Skip to content

Recent Articles


Running Webex on Ubuntu

Webex Logo

Webex running on Ubuntu and other non-Windows platforms is literally a click away, in this case the CMR (Collaboration Meeting Room).

Webex is a fact of life for many people and for many Linux (BSD and other non-Windows) users, it has been a thorn in the side with people going so far as to set up virtual machines just to run Cisco’s collaboration software. While Webex is written in Java, it isn’t so simple to get running everywhere and apparently not all features are available for non-Windows users.

Most likely you are running up against the following message after logging into *

Your browser,browser version, or operating system is currently unsupported

This requires the intervention of whoever is administrating the * account and they can modify it in the following way.

Read moreRead more

Written by Bret Curtis


Using Qemu and Chroot to replace your cross-compile toolchain

RaspberryPi Logo

Awhile back I wrote about how you can set up a cross-compile toolchain for compiling on x86_64 with the Raspberry Pi as a target. There is another, perhaps easier way to do the same thing by using Qemu 2.0 as your backend.

By installing and enabling Qemu support, you can run code compiled for another architecture (that is supported by Qemu) on your native machine. You can then create a Chroot environment, perhaps similar to what you have on your Raspberry Pi, and run it as if it was natively.

Read moreRead more

Written by Bret Curtis


WildMIDI 0.4 is here with support for other formats!


WildMIDI 0.4 is released!

It has been two years in development and we’ve pushed WildMIDI 0.4 beyond just MIDI support, we’ve branched out into MIDI like files as well. We’ve worked together with other projects like GStreamer, OpenTESArena, XLEngine (DaggerXL), Thirdeye, ZDoom and more to ask what we can do to make their lives easier, as a result we now support rendering, streaming and playback of many older MIDI-like formats!

What’s new in this release

We’ve added support for KAR (MIDI with Karaoke) files, MIDI Type 2 and many MIDI-like formats such as HMI, HMP, MUS (Id) and XMI! We’ve also expanded our API in libwildmidi to support getting text/karaoke out of files, seeking songs in multi song MIDI Type 2, get errors instead of having a noisy library, setting conversion options, converting MIDI-like files into MIDI files and library now returns a buffer in the Endian format of the host.
Read moreRead more

Written by Bret Curtis


New releases of WorldEngine, OpenMW and TESAnnwyn


WorldEngine 0.19 has been released! In case you’re wondering, WorldEngine is the combination of two projects: Lands and WorldSynth. The biggest gain in the merge is that we’re now two developers on the same wavelength and we’ve added plate tectonic simulations! As things have become more serious and complicated, we’ve had to write tests suites to cover our bases. We’re currently about 86% code coverage and the tests guarantee reproducibility which aids us in finding regressions. We’ve got many contributions, so having these in place are crucial for project stability.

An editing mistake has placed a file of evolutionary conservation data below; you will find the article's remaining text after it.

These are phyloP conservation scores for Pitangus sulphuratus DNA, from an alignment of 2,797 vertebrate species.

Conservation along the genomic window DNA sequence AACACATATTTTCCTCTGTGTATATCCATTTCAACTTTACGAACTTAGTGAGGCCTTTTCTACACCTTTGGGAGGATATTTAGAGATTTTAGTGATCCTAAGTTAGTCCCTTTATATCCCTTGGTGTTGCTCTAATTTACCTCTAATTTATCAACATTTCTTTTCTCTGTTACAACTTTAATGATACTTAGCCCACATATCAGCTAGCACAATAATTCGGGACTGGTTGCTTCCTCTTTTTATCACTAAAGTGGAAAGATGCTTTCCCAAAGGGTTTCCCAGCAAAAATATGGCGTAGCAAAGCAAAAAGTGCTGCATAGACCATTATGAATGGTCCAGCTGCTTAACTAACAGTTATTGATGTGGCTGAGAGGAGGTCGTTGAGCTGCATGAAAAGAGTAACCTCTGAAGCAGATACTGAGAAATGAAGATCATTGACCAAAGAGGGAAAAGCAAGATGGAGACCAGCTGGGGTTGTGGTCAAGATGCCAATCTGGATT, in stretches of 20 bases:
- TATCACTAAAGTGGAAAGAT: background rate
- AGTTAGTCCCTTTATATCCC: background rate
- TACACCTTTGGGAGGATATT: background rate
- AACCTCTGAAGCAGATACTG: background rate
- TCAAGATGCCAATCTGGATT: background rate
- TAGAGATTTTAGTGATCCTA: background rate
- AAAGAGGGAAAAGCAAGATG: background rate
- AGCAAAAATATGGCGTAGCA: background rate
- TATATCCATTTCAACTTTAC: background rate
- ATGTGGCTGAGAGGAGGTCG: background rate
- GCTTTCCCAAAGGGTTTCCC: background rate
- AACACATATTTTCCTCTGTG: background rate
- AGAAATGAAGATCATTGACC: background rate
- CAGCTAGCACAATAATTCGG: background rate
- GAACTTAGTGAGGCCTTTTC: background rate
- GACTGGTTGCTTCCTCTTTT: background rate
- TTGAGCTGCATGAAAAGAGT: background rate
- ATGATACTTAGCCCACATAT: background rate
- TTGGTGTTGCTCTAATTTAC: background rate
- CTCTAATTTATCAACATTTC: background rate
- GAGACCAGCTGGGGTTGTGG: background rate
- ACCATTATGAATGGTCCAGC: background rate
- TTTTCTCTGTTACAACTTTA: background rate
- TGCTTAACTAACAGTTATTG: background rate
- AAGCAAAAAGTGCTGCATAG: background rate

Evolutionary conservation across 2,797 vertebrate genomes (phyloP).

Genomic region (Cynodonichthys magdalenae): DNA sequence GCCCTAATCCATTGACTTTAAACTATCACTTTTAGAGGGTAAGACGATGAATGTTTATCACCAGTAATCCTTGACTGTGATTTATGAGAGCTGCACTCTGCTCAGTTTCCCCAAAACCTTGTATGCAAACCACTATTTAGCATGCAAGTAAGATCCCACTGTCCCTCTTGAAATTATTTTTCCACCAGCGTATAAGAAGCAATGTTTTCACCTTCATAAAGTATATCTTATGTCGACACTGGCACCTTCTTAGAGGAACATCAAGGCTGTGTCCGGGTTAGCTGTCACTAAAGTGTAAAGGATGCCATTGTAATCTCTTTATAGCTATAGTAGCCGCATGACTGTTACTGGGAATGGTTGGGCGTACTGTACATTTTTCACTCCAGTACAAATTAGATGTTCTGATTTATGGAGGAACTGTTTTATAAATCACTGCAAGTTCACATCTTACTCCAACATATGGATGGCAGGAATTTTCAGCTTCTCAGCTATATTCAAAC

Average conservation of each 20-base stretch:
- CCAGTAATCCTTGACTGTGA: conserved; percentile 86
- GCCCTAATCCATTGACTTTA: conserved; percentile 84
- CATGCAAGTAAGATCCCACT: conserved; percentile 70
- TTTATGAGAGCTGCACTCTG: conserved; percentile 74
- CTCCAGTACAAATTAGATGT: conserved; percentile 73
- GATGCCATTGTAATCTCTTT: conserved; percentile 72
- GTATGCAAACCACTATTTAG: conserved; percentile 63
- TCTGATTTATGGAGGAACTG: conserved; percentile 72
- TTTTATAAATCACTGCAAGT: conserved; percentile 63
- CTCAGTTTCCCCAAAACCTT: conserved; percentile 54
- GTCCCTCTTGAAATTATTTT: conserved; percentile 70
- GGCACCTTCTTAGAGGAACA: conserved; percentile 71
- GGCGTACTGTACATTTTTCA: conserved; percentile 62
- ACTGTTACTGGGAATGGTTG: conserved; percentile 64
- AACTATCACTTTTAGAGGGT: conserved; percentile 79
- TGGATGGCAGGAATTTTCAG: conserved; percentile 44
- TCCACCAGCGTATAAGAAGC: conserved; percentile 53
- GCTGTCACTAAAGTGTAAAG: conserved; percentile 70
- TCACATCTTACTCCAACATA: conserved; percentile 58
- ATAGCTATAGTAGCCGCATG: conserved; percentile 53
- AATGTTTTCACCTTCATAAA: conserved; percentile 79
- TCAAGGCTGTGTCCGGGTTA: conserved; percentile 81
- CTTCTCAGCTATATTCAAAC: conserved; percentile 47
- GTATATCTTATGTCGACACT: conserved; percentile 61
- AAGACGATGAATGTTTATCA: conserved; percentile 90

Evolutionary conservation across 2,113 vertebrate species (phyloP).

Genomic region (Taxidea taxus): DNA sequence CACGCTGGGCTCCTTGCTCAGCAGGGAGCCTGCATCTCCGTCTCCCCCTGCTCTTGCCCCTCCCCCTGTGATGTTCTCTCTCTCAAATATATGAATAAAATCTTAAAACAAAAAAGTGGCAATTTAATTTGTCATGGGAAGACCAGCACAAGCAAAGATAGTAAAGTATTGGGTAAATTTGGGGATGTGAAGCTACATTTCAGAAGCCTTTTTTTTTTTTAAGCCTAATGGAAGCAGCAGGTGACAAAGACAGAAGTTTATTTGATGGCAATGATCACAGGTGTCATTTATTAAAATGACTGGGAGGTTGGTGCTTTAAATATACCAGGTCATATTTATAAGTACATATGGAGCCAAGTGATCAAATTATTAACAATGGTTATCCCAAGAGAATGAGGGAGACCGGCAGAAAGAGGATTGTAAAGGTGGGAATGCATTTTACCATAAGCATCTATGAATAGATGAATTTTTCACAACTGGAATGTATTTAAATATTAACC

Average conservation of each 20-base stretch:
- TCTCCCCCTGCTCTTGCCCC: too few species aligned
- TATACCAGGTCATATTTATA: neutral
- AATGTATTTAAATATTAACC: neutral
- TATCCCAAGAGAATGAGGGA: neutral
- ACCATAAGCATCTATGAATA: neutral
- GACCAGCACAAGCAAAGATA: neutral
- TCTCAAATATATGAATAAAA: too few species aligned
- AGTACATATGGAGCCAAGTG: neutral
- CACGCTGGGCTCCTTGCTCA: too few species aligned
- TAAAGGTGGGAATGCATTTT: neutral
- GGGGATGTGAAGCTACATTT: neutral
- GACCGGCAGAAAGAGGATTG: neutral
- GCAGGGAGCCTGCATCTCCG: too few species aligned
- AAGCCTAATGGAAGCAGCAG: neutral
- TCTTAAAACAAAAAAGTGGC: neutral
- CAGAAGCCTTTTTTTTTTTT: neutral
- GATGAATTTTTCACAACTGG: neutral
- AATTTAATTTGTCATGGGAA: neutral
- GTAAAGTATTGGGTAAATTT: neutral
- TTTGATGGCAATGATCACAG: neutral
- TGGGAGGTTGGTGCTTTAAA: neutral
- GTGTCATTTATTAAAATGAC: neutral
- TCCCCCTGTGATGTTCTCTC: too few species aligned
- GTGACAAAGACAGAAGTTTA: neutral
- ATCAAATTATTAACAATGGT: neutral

What’s new in WorldEngine 0.19:

  • Speed of generation increased by almost a factor of 3 (due to update to Platec and making heavy use of numpy).
  • World-generation is now deterministic, i.e. generation is 100% reproducible.
  • Added support for exporting heightmaps using libgdal (see for possible formats).
  • Added the ability to modify temperature and humidity ranges as well as the temperature/precipitation curve.
  • Added the ability to generate scatter plots showing temperature and humidity of all terrestrial cells.
  • Added small variations to the temperature-map based on basic orbital parameters.
  • Added a satellite-like view of the world.
  • Added support to save/load worlds in/from HDF5-format.

Read moreRead more

Written by Bret Curtis


Deadlines and Timeouts for Realtime MongoDB Access with TxMongo


Murphey had an adage: “Anything that can go wrong, will go wrong.” The best we can do is attempt to anticipate any problems that might come up and keep ‘the machine’ running. From an end-user perspective that means being responsive, even with errors. If there is a network error, we want to know as soon as possible with the guarantee that state of ‘the machine’ was not effected by the error.

With the release of TxMongo 15.3.1 we’ve introduced a few things that are useful when creating real-time applications.

We now have per-call deadline and timeouts!

Read moreRead more

Written by Bret Curtis